Politics has always been a dirty business, but it’s never been this dirty. Over the last few weeks, angry Brits have thrown, chucked, and hurled creamy milkshakes at far-right politicians. The first victim was far-right activist Tommy Robinson, who was hit not once, but twice while campaigning in public. The first time, a protestor threw his milkshake from afar, like Steph Curry from the three-point line, cleanly hitting Robinson and covering him with sweet, sticky liquid. The second episode, captured on video, happened the next day. No matter your politics, the video is hard to watch. Decent people everywhere can agree: no one should film vertically.
This past Monday, the latest victim was Nigel Farage, who’s deeply unpopular in Britain for his extreme views on topics such as immigration and Brexit. Farage hadn’t been campaigning for more than twenty minutes in Newcastle when a man splashed him with a creamy and delicious drink. His navy suit, Macclesfield print tie, and Brexit Party badge were left dripping with banana and salted caramel milkshake, making his outfit look like an avant-garde runway piece by Maison Margiela. In a video of the episode, witnesses can be heard laughing while Farage tries to swiftly exit the scene. Farage reprimands his security team: “Complete failure. How did you not stop that?”
Paul Crowther was later identified as the milkshake thrower (which disappoints me to no end because, if his name was John, I could have written John Lobbed). According to PA reporter Tom Wilkinson, Crowther said he was very much looking forward to enjoying his Five Guys milkshake ($6.68), but thinks it went to a good cause. “It’s a right of protest against people like him. The bile and the racism he spouts out in this country is far more damaging than a bit of milkshake to his front,” Crowther said. After the attack, Crowther was arrested and held in custody. Farage says he will press charges.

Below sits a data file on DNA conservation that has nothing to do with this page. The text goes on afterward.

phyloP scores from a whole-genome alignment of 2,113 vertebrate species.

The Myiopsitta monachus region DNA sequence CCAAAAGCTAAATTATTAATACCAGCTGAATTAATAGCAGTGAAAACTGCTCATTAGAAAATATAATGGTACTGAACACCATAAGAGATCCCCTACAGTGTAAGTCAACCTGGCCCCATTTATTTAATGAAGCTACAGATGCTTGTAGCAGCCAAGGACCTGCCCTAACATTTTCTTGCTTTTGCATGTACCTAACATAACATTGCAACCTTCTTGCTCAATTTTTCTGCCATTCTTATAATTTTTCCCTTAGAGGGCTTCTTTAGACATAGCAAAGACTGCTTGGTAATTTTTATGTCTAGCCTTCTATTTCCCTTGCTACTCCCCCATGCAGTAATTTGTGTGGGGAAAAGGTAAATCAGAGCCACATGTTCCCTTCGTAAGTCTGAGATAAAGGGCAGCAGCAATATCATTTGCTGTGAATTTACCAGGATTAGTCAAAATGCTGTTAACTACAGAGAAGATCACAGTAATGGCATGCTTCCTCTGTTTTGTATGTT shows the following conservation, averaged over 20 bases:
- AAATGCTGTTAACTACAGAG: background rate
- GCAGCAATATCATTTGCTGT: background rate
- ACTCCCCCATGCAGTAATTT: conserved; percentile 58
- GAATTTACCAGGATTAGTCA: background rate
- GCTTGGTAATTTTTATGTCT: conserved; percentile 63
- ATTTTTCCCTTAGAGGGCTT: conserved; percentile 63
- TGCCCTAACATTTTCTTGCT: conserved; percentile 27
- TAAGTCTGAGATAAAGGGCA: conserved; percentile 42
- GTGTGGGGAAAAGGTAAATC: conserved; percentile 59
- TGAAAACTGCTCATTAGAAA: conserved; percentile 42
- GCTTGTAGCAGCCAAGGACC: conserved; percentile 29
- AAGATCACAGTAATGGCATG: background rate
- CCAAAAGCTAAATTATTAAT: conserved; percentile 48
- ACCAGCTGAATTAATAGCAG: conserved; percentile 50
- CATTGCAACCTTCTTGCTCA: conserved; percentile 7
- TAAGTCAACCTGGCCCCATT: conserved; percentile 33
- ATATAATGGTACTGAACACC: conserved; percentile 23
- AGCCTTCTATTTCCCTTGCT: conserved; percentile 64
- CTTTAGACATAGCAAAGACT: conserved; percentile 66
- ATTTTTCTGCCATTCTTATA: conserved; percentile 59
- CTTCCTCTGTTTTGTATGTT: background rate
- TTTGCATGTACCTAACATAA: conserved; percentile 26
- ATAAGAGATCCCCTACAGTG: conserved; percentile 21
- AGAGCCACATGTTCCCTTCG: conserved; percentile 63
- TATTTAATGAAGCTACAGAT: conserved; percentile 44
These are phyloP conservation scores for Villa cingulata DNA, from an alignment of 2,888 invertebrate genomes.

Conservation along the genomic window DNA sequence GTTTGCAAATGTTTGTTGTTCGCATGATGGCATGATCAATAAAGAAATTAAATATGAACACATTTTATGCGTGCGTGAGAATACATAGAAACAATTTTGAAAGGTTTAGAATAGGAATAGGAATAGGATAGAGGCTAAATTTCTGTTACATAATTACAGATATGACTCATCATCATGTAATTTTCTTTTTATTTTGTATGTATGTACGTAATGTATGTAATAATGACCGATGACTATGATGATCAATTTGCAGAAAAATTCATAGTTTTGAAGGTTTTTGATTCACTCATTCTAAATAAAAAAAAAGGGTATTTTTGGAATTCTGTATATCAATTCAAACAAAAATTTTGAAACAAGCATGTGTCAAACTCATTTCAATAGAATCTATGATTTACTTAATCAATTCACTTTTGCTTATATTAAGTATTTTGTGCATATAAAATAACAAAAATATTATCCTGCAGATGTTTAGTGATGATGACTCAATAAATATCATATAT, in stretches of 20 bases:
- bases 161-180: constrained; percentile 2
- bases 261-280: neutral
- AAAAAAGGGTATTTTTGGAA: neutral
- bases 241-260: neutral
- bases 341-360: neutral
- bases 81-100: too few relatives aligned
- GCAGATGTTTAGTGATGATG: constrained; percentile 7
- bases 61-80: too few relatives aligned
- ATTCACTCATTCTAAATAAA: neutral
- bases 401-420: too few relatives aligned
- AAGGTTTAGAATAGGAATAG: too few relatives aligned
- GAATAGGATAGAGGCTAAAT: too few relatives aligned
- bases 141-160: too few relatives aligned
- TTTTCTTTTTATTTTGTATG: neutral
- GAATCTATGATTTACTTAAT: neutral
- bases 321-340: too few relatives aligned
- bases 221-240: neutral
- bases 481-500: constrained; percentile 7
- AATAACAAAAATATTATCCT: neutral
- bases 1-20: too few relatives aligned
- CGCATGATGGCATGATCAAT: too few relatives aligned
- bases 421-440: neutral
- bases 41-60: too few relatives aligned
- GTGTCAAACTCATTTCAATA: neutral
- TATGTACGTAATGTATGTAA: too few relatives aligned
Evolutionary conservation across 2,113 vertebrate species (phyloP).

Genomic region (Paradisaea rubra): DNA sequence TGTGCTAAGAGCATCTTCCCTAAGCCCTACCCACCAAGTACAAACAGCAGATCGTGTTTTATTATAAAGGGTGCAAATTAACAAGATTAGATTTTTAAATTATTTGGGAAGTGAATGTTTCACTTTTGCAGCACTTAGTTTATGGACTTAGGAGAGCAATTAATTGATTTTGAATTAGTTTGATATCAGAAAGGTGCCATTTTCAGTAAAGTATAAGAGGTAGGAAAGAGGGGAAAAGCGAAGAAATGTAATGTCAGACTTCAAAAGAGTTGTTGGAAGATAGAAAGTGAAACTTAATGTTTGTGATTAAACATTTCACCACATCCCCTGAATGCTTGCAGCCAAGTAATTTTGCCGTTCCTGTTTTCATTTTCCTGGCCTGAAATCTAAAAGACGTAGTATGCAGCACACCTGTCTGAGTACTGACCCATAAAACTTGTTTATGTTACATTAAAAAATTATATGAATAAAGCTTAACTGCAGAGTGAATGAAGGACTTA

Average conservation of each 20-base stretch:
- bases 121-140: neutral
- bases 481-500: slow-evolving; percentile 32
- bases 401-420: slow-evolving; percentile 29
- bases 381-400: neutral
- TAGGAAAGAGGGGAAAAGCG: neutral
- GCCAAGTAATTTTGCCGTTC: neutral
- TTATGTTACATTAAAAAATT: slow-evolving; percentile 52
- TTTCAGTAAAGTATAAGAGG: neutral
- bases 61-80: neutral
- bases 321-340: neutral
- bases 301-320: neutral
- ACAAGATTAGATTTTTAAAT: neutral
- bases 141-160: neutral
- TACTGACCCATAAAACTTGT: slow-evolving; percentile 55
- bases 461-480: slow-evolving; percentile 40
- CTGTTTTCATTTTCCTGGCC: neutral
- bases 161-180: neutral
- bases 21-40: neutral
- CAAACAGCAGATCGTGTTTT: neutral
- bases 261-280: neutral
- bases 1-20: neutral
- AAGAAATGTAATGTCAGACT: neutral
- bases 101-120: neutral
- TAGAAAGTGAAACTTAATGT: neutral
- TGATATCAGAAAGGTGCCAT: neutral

Dear people of Scotland.
We’re selling milkshakes all weekend.
Love BK #justsaying
— Burger King (@BurgerKingUK) May 18, 2019
Throughout history, unpopular public figures have dodged rotten eggs, tomatoes, and even cabbage, but milkshakes are the newest foodstuff in the angry protestor’s arsenal to cause embarrassment without serious injury. Burger King over the weekend even reminded Scottish people that they sell delicious milkshakes, seemingly in response to McDonald’s being asked to not sell milkshakes and ice cream in Edinburgh during a Farage rally. We obviously don’t endorse anyone throwing anything, but the recent spate of attacks made me wonder yesterday: what can you do if you get milkshaked?
I reached out to Stu Bloom, owner of Rave FabriCARE, considered by many to be one of the best dry cleaners in the United States.“Milkshake stains will depend on the material,” explains Bloom.”Milk is a protein and protein stains react differently depending on the fiber. A protein stain on silk is one of the most difficult of all stain/ fabric combinations. Linen is next, then wool. Cotton is relatively easy because it can be wet cleaned, but you still have to be careful. We have two position papers related to this topic. They address stains of almost any kind, milkshake or otherwise.”
If you want to try your hand at washing a garment at home, it helps to have something that has a more straightforward construction (e.g., one layer of material, rather than multiple layers with interlinings) and is made from cotton, rather than wool. Bloom also recommends against using pre-treatment methods, such as Tide sticks and pouring liquid detergent on the stain before washing.
“You don’t know how those products will react with the dyes,” Bloom says. “Some fabrics are made with poor dyes that are top-dyed or surface-printed. These will easily fade over time, particularly if they’re in darker colors. It’s not limited to cheap garments, either. Today, we see jeans from high-end manufacturers such as Adriano Goldschmied that are easily damaged in this way. Remember the golden rule: Don’t rub, scrub, or wipe. Just blot up the excess and wash (using common sense).”
Our recommendation: if it’s a simple, cotton garment that you can stand to lose, try to clean the garment at home. Milkshakes are mostly made of water, and unlike oil stains, may come out in the wash. For slightly more expensive clothing or things made from wool, linen, or silk, use a reputable dry cleaner. For items you care about, send it to Rave FabriCARE (they take mail-ins). A few years ago, Jesse poured kefir all over himself as part of a PTO episode, and we sent his moldy, drenched suit to Rave to see what they could do. Amazingly, the garment came back looking new.